We are going to use the sentence-transformers/all-MiniLM-L6-v2 model. It maps sentences & paragraphs to a 384 dimensional dense vector space and can be used for tasks like clustering or semantic search.

model_id = "sentence-transformers/all-MiniLM-L6-v2"

At the time of writing, the AWS Neuron SDK does not support dynamic shapes, which means that the input size needs to be static for compiling and inference.

In simpler terms, this means when the model is compiled with an input of batch size 1 and sequence length of 16. The model can only run inference on inputs with the same shape.

When using a t2.medium instance the compiling takes around 2-3 minutes

import os
import tensorflow  # to workaround a protobuf version conflict issue
import torch
import torch.neuron
from transformers import AutoTokenizer, AutoModel
# load tokenizer and model
tokenizer = AutoTokenizer.from_pretrained(model_id)
model = AutoModel.from_pretrained(model_id, torchscript=True)
# create dummy input for max length 128
dummy_input = "dummy input which will be padded later"
max_length = 128
embeddings = tokenizer(dummy_input, max_length=max_length, padding="max_length",return_tensors="pt")
neuron_inputs = tuple(embeddings.values())
# compile model with torch.neuron.trace and update config
model_neuron = torch.neuron.trace(model, neuron_inputs)
model.config.update({"traced_sequence_length": max_length})
# save tokenizer, neuron model and config for later use

2. Create a custom script for sentence-embeddings

The Hugging Face Inference Toolkit supports zero-code deployments on top of the¬†pipeline¬†feature¬†from ūü§ó Transformers. This allows users to deploy Hugging Face transformers without an inference script [Example].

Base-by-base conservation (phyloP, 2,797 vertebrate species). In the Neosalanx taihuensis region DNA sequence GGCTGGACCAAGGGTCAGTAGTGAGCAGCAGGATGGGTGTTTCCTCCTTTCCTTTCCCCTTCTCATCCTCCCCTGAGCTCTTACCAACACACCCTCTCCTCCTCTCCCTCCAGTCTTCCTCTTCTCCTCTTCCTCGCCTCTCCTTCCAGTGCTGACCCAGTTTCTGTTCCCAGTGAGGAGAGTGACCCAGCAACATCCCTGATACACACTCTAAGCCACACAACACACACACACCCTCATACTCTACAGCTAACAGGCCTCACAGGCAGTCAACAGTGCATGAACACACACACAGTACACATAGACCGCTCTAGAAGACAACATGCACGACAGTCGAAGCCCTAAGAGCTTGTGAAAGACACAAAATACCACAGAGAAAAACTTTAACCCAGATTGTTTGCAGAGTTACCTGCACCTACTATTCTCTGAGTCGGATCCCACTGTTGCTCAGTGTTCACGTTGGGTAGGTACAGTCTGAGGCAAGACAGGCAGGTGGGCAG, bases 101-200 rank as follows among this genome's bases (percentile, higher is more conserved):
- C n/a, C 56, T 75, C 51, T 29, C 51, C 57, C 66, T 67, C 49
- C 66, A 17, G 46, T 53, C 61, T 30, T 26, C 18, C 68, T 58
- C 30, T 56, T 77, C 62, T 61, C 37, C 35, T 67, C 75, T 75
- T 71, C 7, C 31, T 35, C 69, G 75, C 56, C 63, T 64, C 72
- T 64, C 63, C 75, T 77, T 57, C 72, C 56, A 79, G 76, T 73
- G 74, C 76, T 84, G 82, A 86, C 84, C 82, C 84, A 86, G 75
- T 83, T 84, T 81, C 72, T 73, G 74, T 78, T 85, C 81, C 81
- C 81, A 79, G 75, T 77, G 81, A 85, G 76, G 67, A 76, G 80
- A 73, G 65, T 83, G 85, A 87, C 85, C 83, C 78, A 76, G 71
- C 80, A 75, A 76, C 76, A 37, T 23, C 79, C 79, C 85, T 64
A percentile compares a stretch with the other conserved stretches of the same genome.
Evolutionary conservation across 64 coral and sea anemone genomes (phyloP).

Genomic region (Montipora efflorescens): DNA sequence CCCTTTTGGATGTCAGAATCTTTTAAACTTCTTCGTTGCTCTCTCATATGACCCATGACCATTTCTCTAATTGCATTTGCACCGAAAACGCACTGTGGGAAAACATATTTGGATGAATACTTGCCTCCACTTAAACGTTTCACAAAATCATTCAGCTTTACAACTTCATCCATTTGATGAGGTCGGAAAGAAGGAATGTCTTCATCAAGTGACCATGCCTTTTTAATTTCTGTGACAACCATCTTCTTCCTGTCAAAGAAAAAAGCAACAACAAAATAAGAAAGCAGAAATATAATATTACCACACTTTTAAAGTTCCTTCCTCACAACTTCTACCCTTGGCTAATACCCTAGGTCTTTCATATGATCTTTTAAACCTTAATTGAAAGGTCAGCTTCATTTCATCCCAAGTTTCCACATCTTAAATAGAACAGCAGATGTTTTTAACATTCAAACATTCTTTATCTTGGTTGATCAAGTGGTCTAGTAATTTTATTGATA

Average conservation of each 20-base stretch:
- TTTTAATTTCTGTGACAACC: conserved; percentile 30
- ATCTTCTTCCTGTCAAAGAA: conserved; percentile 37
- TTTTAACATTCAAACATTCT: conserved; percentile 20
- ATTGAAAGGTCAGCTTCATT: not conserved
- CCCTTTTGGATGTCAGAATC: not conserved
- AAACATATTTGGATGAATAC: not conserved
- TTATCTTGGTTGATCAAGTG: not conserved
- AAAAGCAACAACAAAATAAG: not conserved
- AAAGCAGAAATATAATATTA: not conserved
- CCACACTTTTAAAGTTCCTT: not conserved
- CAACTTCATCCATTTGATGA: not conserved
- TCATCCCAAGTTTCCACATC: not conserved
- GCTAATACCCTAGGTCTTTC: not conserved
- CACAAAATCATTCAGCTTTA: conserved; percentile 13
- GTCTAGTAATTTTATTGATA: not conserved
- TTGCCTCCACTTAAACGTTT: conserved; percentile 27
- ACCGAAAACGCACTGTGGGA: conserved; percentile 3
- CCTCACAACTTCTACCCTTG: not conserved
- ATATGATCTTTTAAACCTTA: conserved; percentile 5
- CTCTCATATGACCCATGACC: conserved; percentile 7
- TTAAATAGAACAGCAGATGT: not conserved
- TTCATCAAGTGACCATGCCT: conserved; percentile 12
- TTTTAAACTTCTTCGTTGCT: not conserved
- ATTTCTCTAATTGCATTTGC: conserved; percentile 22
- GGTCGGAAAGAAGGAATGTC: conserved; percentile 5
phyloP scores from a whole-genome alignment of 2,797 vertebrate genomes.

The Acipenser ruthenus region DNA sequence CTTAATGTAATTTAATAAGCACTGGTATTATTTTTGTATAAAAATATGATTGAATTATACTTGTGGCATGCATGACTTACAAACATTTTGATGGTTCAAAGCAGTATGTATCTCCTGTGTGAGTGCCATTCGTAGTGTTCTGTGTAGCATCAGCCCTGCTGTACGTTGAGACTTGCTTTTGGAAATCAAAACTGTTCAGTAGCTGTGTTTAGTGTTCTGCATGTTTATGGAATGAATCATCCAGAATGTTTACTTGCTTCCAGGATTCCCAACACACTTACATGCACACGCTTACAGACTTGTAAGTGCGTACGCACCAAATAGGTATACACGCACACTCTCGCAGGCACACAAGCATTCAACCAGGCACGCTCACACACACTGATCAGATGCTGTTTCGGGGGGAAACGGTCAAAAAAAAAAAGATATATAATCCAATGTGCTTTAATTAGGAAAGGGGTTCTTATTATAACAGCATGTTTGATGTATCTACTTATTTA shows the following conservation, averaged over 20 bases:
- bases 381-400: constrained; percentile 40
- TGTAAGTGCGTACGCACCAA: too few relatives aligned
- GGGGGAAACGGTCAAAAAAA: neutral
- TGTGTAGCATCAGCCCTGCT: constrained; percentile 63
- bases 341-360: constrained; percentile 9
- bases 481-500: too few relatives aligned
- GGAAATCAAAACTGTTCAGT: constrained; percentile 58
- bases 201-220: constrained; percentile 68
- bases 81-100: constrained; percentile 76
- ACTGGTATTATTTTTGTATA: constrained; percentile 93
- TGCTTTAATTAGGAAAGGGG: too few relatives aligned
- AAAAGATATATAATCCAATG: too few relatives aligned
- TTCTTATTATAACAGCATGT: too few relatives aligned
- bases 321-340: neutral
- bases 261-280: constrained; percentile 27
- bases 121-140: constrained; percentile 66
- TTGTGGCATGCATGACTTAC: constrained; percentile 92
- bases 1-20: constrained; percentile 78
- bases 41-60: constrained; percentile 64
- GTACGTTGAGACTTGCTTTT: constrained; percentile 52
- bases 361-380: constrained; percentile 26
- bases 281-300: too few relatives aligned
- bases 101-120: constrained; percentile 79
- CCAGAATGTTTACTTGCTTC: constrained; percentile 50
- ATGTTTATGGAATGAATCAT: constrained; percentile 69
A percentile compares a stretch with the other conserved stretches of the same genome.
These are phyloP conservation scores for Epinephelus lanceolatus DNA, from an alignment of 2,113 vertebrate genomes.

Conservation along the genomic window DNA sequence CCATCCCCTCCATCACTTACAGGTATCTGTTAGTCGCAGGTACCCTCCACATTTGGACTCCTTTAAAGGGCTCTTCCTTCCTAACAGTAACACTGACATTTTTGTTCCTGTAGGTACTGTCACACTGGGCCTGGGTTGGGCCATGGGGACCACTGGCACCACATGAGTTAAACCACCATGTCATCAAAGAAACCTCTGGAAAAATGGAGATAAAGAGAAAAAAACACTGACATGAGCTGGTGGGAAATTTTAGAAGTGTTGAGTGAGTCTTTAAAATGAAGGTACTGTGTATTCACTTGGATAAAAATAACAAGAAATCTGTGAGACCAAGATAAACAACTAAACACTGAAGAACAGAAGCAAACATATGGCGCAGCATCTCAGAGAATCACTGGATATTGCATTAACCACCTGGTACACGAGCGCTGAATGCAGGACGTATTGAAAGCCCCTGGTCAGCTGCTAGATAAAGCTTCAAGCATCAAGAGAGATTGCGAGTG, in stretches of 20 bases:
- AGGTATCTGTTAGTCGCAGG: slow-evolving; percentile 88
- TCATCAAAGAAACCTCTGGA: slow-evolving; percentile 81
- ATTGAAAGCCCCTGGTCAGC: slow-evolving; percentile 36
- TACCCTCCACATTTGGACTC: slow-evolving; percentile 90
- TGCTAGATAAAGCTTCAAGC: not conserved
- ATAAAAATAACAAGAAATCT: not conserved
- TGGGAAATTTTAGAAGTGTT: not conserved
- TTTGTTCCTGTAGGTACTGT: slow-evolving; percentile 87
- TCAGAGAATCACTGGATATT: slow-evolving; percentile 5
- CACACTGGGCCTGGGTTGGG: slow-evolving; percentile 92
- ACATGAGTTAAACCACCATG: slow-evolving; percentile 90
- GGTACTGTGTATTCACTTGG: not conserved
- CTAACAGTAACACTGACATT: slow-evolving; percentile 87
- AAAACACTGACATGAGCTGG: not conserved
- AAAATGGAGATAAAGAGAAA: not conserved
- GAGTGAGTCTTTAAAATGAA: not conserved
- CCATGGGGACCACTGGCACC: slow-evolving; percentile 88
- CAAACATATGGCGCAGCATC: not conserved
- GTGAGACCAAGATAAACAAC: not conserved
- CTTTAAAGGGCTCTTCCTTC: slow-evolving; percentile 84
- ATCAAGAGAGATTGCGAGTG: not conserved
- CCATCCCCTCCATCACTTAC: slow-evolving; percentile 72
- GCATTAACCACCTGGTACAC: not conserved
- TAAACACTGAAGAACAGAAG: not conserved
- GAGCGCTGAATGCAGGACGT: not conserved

Currently is this feature not supported with AWS Inferentia, which means we need to provide an for running inference.

If you would be interested in support for zero-code deployments for inferentia let us know on the forum.

To use the inference script, we need to create an script. In our example, we are going to overwrite the model_fn to load our neuron model and the predict_fn to create a sentence-embeddings pipeline.

If you want to know more about the script check out this example. It explains amongst other things what the model_fn and predict_fn are.

!mkdir code

We are using the NEURON_RT_NUM_CORES=1 to make sure that each HTTP worker uses 1 Neuron core to maximize throughput.

%%writefile code/
import os
from transformers import AutoConfig, AutoTokenizer
import torch
import torch.neuron
import torch.nn.functional as F
# To use one neuron core per worker
os.environ["NEURON_RT_NUM_CORES"] = "1"
# saved weights name
# Helper: Mean Pooling - Take attention mask into account for correct averaging
def mean_pooling(model_output, attention_mask):
    token_embeddings = model_output[0] #First element of model_output contains all token embeddings
    input_mask_expanded = attention_mask.unsqueeze(-1).expand(token_embeddings.size()).float()